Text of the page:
Local program provides specialized therapy for military and first responders

Stress on the job means something completely different when you wear a uniform. So, it’s not surprising that treatment for those who have experienced trauma on the job needs to be something different as well.

“This isn’t therapy the way you think therapy is. Our approach to treatment is unique.”

David Strother is the director of military services for the Valor Recovery Program. It’s a 28-day inpatient program specifically designed to treat trauma, PTSD, addiction and military sexual assault for active-duty military, veterans and first responders.

Located at Signature Psychiatric Hospital (on the North Kansas City Hospital campus), the program has built that uniqueness on the experience of its staff. Strother said that about half the team is composed of military veterans or former first responders. A former Marine himself, Strother spent time in Afghanistan before working as a firefighter while earning advanced degrees in social psychology.

“It’s a passion project for us; I hire people I like to work with and who give a damn,” he says. “When our patients come, they don’t have to educate us as they’re getting treatment. We’re not trying to learn about your job . . . We know your job.”

And that familiarity, he says, is how Valor, which opened in August 2017, is beginning to make a dent in a growing need for services for this vulnerable group, where the suicide rate continues to rise.

“The stigma is so pervasive that patients sometimes feel that clinicians aren’t equipped to deal with their specific issues,” he says. “And there’s a little bit of legitimacy with that because sometimes you have to be able to understand what that person’s saying. I’ve been there, so it makes it easier for them to access care.”

Rod Richter was a firefighter for 28 years and completed the Valor program this past June. He says the culture at Valor was a key reason he was able to get help.

“Even on days when I wanted to quit, they didn’t quit on me,” he says. “The people, who no matter how much I bitched and griped and complained, loved me and took care of me, and knew they could help me and didn’t give up on me.”

Many first responders, like Richter, are referred to the program from other clinicians or from peers within their departments. To reach active-duty military, the Valor staff has built relationships and referral paths with the local and regional military bases, all of which are currently sending patients to Valor, Strother says. The program has also been added to some commercial insurance panels.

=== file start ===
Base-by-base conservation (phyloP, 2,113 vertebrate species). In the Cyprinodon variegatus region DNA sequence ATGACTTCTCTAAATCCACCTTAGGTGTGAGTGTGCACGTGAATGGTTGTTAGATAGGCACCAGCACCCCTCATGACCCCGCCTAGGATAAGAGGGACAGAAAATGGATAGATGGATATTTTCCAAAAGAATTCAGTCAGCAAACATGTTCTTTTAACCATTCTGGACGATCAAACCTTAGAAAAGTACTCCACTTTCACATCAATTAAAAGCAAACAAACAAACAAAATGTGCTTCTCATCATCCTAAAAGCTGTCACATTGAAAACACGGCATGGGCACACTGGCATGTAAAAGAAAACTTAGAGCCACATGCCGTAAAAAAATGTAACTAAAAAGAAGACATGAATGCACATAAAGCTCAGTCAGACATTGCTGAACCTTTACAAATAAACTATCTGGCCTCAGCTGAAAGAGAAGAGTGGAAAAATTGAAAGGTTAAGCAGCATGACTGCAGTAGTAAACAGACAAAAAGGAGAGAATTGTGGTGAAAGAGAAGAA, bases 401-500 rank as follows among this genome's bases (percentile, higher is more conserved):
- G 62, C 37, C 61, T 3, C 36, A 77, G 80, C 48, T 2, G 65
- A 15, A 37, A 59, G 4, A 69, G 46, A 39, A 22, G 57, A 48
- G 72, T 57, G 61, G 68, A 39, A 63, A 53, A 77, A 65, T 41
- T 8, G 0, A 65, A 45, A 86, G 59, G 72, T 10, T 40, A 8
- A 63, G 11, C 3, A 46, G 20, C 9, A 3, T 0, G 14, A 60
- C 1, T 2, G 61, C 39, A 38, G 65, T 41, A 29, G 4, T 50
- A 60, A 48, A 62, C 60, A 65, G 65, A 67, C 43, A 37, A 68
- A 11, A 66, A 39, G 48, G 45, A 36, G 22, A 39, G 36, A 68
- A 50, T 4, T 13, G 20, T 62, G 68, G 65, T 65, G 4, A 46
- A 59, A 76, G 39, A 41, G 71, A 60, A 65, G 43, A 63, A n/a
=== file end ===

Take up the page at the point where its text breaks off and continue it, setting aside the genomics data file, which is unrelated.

Strother says he uses a straight-talk approach to teach patients the reason behind their symptoms as well as practical skills to overcome them.

“I don’t dumb things down to my patients,” he says. “So, we’re talking about neurobiology, we’re not just doing the touchy-feely therapy. I’m trying to teach them how trauma and addiction has affected their brain and teach them about strong coping skills. I teach them things that will keep them from hollering at their wife when they’re angry. I teach them how to deal with work, I teach them what their symptomology really is.”

For the majority of patients, Strother says, most of their intense symptoms – such as nightmares, flashbacks and hyperarousal – are gone by the end of the 28 days. Some patients also receive an additional two weeks of outpatient treatment or a referral to another clinician, and the staff conducts follow-up calls at regular intervals over the next few months.

However, Strother says the biggest obstacle to overcome is often a simple change in mindset.

“Most of the people who come to me are already strong. I’m not trying to teach them to be strong, I’m trying to teach them to be vulnerable, which is a totally different skill,” he says. “These people have been holding on to pain for sometimes over a decade or more. So, it’s not about if you’re able to lift the load, it’s about wanting to let it go.”

 

SIDEBAR

By the Numbers:

·        6,132 – Number of veterans who die by suicide in one year in U.S.

·        1,387 – Number of service members who died by suicide in one year in U.S.

·        20.6 – Average number of suicides each day (veterans, active-duty, reservists)

·        154 – Number of veteran suicides in Missouri (2016)
(Source: U.S. Department of Veteran Affairs)

·        1 in 4 – Number of active-duty members who show signs of a mental health condition
(Source: JAMA Psychiatry)

Resources:

National Suicide Prevention Lifeline: 1-800-273-8255

Veterans Crisis Line:

o   800-273-8255 and press 1

o   VeteransCrisisLine.net/Chat

o   Text to 838255

Safe Helpline (hotline for members of the DoD community affected by sexual assault): 877-995-5247